The Inbounds: The vanishing trade offer for Dwight Howard act

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Welcome to The Inbounds, touching on a big idea of the day. It could be news, it could be history, it could be a tangent, it could be love. OK, it’s probably not love. Enjoy.

If one were to really want to, you could find out what exactly the Magic were offered for Dwight Howard for themselves.

If you’re smart, crafty, lucky, and persistent, you can drag out enough information from someone surround the situation to get you an answer. And that answer will satisfy the requirement of knowing “what the Magic could have had for Howard.”

It doesn’t mean it’s the truth.

There are reporters who know. I’m not one of them. But there are some. A few have the entire story, I’m sure, but can’t report on the details due to circumstances. So instead we get half and quarter-truths. But the one thing that seems more and more apparent is that if there were better offers still on the table for the Magic when they pulled the trigger, they were not cognizant those offers were legitimate. And in that situation, that’s a failure of the trade partners to convey their offers.

On Wednesday, SI.com reported that sources outside the Rockets had a drastically different perception of what was available for Howard from Houston than what has been reported in regards to their offer. The “pick two” of Jeremy Lamb-Terrence Jones-Royce White component along with the three draft picks was off the table.

That shfit in perception damages a pretty popular argument that was made after the trade Friday. “They could have had a better offer and they just turned it down for this!”

As if Rob Hennigan is purposefully going to reject a better offer. These types of things aren’t rocket science. It’s establishing what the best package is with players, picks, and contracts. If Brook Lopez were on his rookie deal, it would have bee done months ago, even if the Nets had tampered with Orlando.

But that’s the perception. It was an impossible trade, and when teams started to bail and prepare for the season, something had to be done to get out from under the knife of dealing with Howard once the season started. That situation was untenable. Not for the front office, they knew they were doomed. But it’s not fair to a roster of players to have them train for camp not knowing if they were going to be on the team, going to be training for the playoffs, or just training.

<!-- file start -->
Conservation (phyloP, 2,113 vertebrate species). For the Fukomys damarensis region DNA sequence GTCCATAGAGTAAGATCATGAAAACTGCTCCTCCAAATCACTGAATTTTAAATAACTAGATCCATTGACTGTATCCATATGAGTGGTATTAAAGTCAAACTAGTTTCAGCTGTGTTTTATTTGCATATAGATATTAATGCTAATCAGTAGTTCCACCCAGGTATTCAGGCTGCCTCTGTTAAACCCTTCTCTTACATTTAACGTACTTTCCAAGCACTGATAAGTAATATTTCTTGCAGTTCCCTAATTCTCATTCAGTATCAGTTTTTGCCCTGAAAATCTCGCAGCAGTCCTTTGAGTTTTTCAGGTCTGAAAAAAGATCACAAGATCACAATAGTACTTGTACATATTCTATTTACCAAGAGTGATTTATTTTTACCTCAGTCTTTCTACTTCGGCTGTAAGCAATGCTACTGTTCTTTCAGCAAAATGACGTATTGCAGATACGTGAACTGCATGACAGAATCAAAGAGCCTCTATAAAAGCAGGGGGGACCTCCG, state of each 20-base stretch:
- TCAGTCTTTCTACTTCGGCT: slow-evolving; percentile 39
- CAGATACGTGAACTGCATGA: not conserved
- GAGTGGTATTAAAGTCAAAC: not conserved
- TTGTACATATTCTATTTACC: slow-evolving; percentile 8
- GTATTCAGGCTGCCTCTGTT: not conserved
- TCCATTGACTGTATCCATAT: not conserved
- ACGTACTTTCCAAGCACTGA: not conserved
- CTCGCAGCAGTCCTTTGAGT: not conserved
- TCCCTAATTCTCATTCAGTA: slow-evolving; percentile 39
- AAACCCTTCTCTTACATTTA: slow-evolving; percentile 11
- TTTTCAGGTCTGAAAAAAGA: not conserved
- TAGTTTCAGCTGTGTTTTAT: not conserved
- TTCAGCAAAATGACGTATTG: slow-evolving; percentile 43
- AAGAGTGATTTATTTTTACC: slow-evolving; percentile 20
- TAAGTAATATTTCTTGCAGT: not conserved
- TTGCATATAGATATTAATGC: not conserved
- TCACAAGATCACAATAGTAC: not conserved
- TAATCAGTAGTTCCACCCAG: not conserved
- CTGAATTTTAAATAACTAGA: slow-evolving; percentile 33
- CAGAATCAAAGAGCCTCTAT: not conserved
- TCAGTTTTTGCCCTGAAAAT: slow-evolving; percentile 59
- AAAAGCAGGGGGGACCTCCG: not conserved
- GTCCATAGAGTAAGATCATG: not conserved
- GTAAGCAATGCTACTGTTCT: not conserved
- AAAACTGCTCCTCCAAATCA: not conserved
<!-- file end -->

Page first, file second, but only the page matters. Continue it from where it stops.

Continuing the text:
The truth is, in all this he-said-he-said, both sides walked away from the deal with the perception they couldn’t get what they wanted. Both sides were right, at one point or another. But these talks shift moment to moment, and when the opportunity for a legimate deal comes through that accomplishes the Magic’s goals, it has to be taken. And if you have a better offer? It is your job to put away the efforts to establish leverage and to make it clear that no deal should be consummated without first checking with you. The stakes are too high. You should make it clear you want a chance to respond. But the posturing is always more important than the tactics.

Everyone’s always talking to everyone. There are very few secrets, but ther’s also very little real news. If your job was to improve the trade wth talk, wouldn’t you do a fair amount of talking?

The Houston and Brooklyn deals are the most often cited as alternatives to what the Magic walked away with. But the offers cited are never given dates, or if they are, they’re not reported as the “last available offer.” Kris Humphries and Brook Lopez had to agree to sign-and-trades had the offer been accepted by the Magic, who were tired of being jerked around by the Nets and Howard.

The Magic were never going to win in this trade. It was an impossibility. But they moved some salary, got some players they can build around or trade again. They picked up a wider selection of picks, which is crucial to judging this. Houston offered the Raptors and their own pick, yes. But with the Raptors possibly leaping into the playoffs with the possible fall of the Hawks and Magic, and the Rockets likely getting into the playoffs with Howard, the upgrade there is limited. Moreso, the picks would all be in one season, vs. the package Orlando did take, which spreads them out, giving them time to establish a plan and then take advantage of the extra picks.

Mostly, though, this is more about agendas than anything, though. There are agendas at work to make it seem like the Magic didn’t take the best available option. And as has been consistent throughout the process, the Magic have been largely quiet outside of a conversation between Hennigan and SI.com. They know they can’t win anything by revealing what offers they got and setting the record straight. So instead, they’ll simply deal with the jokes and accusations.